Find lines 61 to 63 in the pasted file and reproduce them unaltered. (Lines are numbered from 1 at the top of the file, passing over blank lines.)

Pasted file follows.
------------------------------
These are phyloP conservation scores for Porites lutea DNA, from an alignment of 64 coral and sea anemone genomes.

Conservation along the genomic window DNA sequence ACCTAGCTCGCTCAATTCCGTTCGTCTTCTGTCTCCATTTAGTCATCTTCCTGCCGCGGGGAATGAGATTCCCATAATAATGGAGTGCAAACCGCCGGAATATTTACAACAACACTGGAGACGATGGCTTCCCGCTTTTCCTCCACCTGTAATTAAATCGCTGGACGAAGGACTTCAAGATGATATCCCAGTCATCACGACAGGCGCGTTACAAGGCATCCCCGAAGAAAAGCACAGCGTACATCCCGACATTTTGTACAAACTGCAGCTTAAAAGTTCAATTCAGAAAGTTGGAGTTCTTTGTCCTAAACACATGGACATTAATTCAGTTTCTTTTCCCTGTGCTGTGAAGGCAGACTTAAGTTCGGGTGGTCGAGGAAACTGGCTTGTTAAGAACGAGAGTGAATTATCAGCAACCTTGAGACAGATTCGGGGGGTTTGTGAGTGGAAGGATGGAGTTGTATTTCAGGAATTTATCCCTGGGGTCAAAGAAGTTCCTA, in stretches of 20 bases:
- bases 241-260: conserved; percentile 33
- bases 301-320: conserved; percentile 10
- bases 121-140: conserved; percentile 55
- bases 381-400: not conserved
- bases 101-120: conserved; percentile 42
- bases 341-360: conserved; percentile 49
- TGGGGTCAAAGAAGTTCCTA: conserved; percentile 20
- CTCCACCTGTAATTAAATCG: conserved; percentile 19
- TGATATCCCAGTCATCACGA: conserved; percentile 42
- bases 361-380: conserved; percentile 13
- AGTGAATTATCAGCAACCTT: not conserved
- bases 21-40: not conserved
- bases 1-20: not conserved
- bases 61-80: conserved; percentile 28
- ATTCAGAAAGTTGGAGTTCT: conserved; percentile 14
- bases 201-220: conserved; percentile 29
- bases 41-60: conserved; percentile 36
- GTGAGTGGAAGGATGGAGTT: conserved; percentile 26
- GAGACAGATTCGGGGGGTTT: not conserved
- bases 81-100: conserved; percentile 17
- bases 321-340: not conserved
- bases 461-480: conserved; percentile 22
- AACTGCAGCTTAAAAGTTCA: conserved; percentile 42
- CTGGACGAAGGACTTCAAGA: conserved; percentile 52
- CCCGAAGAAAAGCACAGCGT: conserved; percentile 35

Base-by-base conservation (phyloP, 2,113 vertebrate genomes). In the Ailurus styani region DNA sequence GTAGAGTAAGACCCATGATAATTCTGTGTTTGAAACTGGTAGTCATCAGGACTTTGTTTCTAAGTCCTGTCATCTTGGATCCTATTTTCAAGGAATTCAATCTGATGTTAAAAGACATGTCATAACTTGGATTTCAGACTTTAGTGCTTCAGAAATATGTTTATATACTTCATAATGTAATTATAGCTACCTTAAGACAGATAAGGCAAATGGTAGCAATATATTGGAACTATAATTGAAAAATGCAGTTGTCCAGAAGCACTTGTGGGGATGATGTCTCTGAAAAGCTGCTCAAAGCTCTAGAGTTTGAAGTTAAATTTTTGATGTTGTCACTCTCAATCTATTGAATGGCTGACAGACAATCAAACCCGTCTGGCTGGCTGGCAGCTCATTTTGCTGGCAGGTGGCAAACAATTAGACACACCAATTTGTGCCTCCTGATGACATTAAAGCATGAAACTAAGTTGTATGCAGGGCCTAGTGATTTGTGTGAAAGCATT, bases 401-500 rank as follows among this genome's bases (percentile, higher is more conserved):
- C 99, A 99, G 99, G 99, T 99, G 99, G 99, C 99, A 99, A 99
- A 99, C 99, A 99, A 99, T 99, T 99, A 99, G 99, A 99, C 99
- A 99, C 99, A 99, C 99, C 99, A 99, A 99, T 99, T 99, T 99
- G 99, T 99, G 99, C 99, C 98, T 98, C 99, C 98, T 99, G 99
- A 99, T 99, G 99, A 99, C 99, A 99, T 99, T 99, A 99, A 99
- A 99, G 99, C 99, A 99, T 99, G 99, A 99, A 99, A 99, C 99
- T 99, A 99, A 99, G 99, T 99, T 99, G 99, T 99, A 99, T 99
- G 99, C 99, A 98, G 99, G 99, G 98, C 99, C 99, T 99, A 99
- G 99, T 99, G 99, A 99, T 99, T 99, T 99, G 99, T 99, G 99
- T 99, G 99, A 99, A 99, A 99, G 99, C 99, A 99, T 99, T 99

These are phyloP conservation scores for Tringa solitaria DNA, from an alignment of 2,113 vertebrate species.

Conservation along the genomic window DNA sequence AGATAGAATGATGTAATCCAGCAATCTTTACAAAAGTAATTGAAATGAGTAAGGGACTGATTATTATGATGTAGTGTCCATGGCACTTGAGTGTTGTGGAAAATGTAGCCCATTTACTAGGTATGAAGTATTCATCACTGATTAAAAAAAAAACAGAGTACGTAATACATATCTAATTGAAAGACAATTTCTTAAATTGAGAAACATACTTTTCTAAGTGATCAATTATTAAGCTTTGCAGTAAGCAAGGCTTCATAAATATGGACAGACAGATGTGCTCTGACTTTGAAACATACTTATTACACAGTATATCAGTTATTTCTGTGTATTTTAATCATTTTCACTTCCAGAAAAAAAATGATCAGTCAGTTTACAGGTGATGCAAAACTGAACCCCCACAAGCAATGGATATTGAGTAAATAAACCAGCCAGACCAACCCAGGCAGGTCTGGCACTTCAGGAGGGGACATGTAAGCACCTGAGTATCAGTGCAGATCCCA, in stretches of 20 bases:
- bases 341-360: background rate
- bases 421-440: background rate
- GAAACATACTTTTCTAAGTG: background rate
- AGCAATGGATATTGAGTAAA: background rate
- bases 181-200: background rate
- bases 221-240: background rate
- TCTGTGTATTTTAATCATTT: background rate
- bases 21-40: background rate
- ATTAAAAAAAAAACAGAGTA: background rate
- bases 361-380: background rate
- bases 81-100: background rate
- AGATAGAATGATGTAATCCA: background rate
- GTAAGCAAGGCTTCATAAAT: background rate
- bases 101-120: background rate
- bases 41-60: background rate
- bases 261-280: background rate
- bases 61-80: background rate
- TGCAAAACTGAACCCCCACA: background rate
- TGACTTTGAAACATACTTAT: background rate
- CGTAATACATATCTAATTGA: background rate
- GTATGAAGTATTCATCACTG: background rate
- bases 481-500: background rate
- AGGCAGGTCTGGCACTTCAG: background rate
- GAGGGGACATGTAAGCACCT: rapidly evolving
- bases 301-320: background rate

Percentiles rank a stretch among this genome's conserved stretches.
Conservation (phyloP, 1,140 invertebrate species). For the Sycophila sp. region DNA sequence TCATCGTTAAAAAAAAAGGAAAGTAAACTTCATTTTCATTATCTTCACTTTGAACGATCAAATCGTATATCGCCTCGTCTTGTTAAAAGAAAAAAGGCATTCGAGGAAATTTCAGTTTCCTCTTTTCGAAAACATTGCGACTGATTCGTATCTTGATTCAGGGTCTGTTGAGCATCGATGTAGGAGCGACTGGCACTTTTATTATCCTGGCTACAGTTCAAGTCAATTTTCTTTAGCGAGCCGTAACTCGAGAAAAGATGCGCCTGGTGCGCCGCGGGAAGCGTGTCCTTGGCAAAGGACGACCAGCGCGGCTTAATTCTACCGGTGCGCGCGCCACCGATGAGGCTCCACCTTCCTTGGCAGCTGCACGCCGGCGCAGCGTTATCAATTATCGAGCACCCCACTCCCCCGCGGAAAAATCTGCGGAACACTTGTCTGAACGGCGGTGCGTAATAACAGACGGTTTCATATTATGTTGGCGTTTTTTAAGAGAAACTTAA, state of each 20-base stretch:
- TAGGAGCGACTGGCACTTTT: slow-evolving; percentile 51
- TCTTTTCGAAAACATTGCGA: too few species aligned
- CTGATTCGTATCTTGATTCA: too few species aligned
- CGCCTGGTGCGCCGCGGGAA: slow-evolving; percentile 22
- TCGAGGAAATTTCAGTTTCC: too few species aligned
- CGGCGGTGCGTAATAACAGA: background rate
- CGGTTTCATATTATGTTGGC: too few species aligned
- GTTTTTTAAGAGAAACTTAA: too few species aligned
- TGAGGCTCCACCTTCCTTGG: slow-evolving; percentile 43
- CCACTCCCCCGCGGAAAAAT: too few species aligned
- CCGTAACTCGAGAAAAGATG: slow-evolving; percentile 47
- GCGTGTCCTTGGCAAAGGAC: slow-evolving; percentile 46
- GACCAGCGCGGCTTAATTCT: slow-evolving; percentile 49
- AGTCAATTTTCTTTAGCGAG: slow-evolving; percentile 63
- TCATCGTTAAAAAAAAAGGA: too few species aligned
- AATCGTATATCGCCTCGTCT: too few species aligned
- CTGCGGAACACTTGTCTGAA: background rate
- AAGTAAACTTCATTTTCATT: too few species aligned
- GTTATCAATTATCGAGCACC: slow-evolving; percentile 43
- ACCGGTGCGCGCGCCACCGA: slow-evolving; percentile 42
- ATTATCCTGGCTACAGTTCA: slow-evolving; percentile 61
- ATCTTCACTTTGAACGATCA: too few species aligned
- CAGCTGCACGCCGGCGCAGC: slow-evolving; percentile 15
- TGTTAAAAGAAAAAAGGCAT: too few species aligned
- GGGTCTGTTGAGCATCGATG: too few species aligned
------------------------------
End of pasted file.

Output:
- GTATGAAGTATTCATCACTG: background rate
- bases 481-500: background rate
- AGGCAGGTCTGGCACTTCAG: background rate